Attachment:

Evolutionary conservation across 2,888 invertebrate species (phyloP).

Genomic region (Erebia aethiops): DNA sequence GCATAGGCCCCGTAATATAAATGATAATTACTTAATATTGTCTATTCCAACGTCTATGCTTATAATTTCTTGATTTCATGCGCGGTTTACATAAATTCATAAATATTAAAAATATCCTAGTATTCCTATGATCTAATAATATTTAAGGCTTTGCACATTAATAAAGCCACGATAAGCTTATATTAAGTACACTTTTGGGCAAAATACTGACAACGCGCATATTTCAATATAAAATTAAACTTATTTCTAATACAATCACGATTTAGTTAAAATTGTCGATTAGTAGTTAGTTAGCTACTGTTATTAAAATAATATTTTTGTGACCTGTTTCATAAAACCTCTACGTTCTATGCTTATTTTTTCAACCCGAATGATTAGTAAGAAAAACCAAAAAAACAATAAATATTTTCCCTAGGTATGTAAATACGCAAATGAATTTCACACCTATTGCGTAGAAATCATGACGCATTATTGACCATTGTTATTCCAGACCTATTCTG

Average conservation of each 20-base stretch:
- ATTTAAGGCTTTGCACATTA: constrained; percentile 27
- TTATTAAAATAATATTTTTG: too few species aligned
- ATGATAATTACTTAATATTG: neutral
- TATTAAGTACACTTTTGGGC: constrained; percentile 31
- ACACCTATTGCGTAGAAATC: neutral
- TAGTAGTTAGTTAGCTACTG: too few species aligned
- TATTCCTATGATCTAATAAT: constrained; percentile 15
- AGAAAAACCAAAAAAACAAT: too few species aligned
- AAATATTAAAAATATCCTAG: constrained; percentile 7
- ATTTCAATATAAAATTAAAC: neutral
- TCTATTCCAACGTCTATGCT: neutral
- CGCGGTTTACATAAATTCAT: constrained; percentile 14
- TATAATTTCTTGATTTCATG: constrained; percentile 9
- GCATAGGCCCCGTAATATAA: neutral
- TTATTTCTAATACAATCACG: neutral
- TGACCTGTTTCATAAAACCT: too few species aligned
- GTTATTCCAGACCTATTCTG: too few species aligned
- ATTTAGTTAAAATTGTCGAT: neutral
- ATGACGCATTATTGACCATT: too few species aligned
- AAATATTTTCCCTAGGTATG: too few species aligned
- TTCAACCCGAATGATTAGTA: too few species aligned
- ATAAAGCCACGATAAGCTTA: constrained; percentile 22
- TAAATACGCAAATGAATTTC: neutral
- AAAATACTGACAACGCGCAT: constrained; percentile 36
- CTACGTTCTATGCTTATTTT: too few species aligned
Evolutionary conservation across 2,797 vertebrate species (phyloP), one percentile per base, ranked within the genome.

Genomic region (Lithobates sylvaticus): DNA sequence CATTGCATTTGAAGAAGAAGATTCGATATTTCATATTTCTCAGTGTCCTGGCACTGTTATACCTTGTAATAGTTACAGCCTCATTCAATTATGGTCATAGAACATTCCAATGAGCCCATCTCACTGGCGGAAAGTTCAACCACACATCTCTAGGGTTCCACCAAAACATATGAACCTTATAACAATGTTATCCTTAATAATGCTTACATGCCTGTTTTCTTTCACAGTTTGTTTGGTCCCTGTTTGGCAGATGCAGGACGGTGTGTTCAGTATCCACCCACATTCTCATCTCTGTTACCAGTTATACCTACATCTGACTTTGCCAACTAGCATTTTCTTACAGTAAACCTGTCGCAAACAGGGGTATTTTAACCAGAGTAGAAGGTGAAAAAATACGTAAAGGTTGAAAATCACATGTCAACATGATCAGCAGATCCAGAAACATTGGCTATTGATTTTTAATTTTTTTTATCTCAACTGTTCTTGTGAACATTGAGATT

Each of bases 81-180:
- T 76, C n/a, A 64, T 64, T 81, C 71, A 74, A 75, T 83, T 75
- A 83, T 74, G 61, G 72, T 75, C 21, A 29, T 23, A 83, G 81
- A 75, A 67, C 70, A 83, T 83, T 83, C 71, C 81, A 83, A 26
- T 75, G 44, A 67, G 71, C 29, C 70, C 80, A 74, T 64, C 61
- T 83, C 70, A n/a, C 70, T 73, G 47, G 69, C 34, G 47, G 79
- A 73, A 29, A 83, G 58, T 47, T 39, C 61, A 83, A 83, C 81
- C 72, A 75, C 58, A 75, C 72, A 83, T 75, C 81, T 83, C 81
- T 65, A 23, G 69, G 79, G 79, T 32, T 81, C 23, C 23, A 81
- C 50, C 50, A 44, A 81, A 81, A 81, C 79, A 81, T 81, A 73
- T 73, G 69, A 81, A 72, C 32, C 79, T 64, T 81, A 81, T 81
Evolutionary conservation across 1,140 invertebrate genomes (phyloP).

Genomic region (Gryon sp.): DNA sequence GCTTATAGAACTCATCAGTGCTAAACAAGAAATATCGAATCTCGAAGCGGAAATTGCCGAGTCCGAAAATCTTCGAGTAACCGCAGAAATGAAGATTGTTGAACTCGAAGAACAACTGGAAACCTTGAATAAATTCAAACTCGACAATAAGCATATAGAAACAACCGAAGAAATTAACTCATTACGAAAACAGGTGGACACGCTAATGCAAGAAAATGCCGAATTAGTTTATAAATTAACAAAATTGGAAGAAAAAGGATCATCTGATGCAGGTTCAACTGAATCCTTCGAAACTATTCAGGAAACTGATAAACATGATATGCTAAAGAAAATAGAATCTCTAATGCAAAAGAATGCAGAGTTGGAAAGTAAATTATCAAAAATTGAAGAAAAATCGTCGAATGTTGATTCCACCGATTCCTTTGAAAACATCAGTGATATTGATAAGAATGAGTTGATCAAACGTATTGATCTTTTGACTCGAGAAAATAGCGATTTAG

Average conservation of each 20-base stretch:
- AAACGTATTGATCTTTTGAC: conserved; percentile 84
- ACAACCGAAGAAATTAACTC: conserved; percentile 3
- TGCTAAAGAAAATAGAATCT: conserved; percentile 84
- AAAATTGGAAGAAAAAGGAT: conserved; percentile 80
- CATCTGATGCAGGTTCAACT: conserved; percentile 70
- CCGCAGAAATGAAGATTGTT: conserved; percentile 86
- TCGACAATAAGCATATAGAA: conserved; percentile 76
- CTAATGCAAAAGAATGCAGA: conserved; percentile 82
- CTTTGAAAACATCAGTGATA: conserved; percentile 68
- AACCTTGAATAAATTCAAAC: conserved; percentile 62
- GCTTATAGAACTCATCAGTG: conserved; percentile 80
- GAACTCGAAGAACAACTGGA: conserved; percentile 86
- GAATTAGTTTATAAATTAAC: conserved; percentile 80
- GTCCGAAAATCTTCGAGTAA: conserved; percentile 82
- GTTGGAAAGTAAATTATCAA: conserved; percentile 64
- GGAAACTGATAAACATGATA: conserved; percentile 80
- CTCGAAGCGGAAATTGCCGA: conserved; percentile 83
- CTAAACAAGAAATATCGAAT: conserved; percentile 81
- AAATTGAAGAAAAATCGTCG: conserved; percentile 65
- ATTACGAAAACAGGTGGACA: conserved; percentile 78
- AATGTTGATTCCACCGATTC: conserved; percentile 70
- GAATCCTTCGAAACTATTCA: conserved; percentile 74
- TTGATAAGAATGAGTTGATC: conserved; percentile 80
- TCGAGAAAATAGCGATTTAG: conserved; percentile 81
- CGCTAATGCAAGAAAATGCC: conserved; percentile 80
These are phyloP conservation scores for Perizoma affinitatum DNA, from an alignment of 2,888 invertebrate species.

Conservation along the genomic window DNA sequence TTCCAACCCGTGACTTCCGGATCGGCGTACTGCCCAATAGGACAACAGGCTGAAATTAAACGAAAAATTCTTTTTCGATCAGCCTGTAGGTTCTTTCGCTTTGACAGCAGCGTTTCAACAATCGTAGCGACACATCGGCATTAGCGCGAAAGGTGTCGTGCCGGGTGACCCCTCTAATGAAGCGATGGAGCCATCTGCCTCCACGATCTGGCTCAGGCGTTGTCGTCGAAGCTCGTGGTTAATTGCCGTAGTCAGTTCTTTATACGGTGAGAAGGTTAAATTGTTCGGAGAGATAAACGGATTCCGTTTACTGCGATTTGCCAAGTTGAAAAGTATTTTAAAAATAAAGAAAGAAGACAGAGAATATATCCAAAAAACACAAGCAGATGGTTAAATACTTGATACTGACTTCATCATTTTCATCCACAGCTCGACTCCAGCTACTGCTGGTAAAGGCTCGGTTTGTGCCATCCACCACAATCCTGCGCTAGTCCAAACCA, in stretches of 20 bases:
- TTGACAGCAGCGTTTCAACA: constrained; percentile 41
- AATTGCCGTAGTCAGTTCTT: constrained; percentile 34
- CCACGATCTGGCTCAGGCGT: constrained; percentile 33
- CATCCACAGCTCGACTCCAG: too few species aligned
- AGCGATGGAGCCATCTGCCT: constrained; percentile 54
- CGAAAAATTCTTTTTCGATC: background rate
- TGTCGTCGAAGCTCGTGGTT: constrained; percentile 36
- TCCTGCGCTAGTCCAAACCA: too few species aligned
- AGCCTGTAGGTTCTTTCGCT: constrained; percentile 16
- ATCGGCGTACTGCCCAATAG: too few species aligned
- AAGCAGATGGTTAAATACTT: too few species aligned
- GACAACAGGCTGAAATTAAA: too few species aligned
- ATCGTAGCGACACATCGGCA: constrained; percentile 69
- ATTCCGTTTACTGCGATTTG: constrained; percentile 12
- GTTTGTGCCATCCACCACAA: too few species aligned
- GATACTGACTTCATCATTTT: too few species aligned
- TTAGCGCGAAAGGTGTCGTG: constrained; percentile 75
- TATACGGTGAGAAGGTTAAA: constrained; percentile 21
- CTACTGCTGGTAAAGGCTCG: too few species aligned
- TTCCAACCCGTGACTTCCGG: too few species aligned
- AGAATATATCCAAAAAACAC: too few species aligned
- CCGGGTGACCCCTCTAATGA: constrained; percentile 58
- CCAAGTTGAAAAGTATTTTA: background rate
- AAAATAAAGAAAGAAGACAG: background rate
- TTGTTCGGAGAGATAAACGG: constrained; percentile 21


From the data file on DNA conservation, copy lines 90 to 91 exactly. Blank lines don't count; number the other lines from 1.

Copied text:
- CTACTGCTGGTAAAGGCTCG: too few species aligned
- TTCCAACCCGTGACTTCCGG: too few species aligned